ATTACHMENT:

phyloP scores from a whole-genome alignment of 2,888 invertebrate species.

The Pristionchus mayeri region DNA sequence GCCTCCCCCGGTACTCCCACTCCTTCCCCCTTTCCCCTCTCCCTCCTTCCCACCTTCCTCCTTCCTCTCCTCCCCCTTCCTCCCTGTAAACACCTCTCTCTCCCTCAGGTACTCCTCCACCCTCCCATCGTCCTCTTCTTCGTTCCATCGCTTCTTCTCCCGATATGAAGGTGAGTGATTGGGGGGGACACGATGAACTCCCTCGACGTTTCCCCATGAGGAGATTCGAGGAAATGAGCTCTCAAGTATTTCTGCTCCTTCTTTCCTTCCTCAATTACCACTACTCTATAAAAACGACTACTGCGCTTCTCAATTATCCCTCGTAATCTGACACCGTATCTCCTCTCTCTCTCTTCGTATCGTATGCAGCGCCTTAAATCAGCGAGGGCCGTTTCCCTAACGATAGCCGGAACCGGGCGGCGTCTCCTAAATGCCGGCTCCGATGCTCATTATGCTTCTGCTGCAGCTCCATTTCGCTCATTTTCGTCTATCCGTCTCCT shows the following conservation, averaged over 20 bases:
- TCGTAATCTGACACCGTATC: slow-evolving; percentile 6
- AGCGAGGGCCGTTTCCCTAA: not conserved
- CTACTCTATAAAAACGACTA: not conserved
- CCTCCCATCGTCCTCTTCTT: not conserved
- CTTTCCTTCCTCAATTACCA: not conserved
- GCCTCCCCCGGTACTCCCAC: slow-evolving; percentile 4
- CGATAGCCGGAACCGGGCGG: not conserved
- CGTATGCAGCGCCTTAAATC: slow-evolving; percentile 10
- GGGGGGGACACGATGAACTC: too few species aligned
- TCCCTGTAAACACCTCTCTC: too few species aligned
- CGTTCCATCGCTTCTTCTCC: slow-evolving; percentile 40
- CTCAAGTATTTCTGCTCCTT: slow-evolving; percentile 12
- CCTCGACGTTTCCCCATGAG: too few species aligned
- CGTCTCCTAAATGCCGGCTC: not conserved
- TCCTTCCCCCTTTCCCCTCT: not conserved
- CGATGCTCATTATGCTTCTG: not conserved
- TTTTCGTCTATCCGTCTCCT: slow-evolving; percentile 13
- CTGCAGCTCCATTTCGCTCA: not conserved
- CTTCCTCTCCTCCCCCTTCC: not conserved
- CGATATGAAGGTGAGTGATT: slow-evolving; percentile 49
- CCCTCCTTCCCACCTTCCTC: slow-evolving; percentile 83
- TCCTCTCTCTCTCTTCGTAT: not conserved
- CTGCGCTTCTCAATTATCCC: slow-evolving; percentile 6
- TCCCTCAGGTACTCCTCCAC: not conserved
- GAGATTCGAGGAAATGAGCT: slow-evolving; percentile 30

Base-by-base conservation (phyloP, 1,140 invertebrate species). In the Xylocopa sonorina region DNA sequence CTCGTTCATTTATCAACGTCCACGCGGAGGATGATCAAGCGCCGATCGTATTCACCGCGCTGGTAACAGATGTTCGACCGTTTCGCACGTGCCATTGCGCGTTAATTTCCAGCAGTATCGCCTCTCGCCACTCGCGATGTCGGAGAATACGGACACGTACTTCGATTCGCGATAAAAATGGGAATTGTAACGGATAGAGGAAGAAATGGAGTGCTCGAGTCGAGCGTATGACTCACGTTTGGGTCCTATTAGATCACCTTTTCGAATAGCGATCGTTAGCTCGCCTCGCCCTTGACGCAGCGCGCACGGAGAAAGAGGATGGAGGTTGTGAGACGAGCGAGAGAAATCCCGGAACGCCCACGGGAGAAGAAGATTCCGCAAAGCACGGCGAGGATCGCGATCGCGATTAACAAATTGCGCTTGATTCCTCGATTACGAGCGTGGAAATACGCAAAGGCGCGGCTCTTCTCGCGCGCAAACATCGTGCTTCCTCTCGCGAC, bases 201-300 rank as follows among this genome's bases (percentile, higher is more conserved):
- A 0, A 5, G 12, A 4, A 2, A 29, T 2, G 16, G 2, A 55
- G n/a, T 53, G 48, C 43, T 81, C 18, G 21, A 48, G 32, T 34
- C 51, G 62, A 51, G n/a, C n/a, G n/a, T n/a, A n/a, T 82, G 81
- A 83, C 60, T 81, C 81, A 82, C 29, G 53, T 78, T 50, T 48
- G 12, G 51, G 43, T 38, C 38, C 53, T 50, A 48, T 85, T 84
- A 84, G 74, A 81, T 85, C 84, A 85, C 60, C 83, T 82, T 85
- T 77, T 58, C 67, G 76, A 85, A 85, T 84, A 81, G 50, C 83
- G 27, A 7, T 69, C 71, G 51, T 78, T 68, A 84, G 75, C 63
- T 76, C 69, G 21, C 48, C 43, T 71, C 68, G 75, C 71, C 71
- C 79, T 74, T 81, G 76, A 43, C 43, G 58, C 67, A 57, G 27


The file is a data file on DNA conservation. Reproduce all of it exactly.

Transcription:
phyloP scores from a whole-genome alignment of 2,888 invertebrate species.

The Pristionchus mayeri region DNA sequence GCCTCCCCCGGTACTCCCACTCCTTCCCCCTTTCCCCTCTCCCTCCTTCCCACCTTCCTCCTTCCTCTCCTCCCCCTTCCTCCCTGTAAACACCTCTCTCTCCCTCAGGTACTCCTCCACCCTCCCATCGTCCTCTTCTTCGTTCCATCGCTTCTTCTCCCGATATGAAGGTGAGTGATTGGGGGGGACACGATGAACTCCCTCGACGTTTCCCCATGAGGAGATTCGAGGAAATGAGCTCTCAAGTATTTCTGCTCCTTCTTTCCTTCCTCAATTACCACTACTCTATAAAAACGACTACTGCGCTTCTCAATTATCCCTCGTAATCTGACACCGTATCTCCTCTCTCTCTCTTCGTATCGTATGCAGCGCCTTAAATCAGCGAGGGCCGTTTCCCTAACGATAGCCGGAACCGGGCGGCGTCTCCTAAATGCCGGCTCCGATGCTCATTATGCTTCTGCTGCAGCTCCATTTCGCTCATTTTCGTCTATCCGTCTCCT shows the following conservation, averaged over 20 bases:
- TCGTAATCTGACACCGTATC: slow-evolving; percentile 6
- AGCGAGGGCCGTTTCCCTAA: not conserved
- CTACTCTATAAAAACGACTA: not conserved
- CCTCCCATCGTCCTCTTCTT: not conserved
- CTTTCCTTCCTCAATTACCA: not conserved
- GCCTCCCCCGGTACTCCCAC: slow-evolving; percentile 4
- CGATAGCCGGAACCGGGCGG: not conserved
- CGTATGCAGCGCCTTAAATC: slow-evolving; percentile 10
- GGGGGGGACACGATGAACTC: too few species aligned
- TCCCTGTAAACACCTCTCTC: too few species aligned
- CGTTCCATCGCTTCTTCTCC: slow-evolving; percentile 40
- CTCAAGTATTTCTGCTCCTT: slow-evolving; percentile 12
- CCTCGACGTTTCCCCATGAG: too few species aligned
- CGTCTCCTAAATGCCGGCTC: not conserved
- TCCTTCCCCCTTTCCCCTCT: not conserved
- CGATGCTCATTATGCTTCTG: not conserved
- TTTTCGTCTATCCGTCTCCT: slow-evolving; percentile 13
- CTGCAGCTCCATTTCGCTCA: not conserved
- CTTCCTCTCCTCCCCCTTCC: not conserved
- CGATATGAAGGTGAGTGATT: slow-evolving; percentile 49
- CCCTCCTTCCCACCTTCCTC: slow-evolving; percentile 83
- TCCTCTCTCTCTCTTCGTAT: not conserved
- CTGCGCTTCTCAATTATCCC: slow-evolving; percentile 6
- TCCCTCAGGTACTCCTCCAC: not conserved
- GAGATTCGAGGAAATGAGCT: slow-evolving; percentile 30

Base-by-base conservation (phyloP, 1,140 invertebrate species). In the Xylocopa sonorina region DNA sequence CTCGTTCATTTATCAACGTCCACGCGGAGGATGATCAAGCGCCGATCGTATTCACCGCGCTGGTAACAGATGTTCGACCGTTTCGCACGTGCCATTGCGCGTTAATTTCCAGCAGTATCGCCTCTCGCCACTCGCGATGTCGGAGAATACGGACACGTACTTCGATTCGCGATAAAAATGGGAATTGTAACGGATAGAGGAAGAAATGGAGTGCTCGAGTCGAGCGTATGACTCACGTTTGGGTCCTATTAGATCACCTTTTCGAATAGCGATCGTTAGCTCGCCTCGCCCTTGACGCAGCGCGCACGGAGAAAGAGGATGGAGGTTGTGAGACGAGCGAGAGAAATCCCGGAACGCCCACGGGAGAAGAAGATTCCGCAAAGCACGGCGAGGATCGCGATCGCGATTAACAAATTGCGCTTGATTCCTCGATTACGAGCGTGGAAATACGCAAAGGCGCGGCTCTTCTCGCGCGCAAACATCGTGCTTCCTCTCGCGAC, bases 201-300 rank as follows among this genome's bases (percentile, higher is more conserved):
- A 0, A 5, G 12, A 4, A 2, A 29, T 2, G 16, G 2, A 55
- G n/a, T 53, G 48, C 43, T 81, C 18, G 21, A 48, G 32, T 34
- C 51, G 62, A 51, G n/a, C n/a, G n/a, T n/a, A n/a, T 82, G 81
- A 83, C 60, T 81, C 81, A 82, C 29, G 53, T 78, T 50, T 48
- G 12, G 51, G 43, T 38, C 38, C 53, T 50, A 48, T 85, T 84
- A 84, G 74, A 81, T 85, C 84, A 85, C 60, C 83, T 82, T 85
- T 77, T 58, C 67, G 76, A 85, A 85, T 84, A 81, G 50, C 83
- G 27, A 7, T 69, C 71, G 51, T 78, T 68, A 84, G 75, C 63
- T 76, C 69, G 21, C 48, C 43, T 71, C 68, G 75, C 71, C 71
- C 79, T 74, T 81, G 76, A 43, C 43, G 58, C 67, A 57, G 27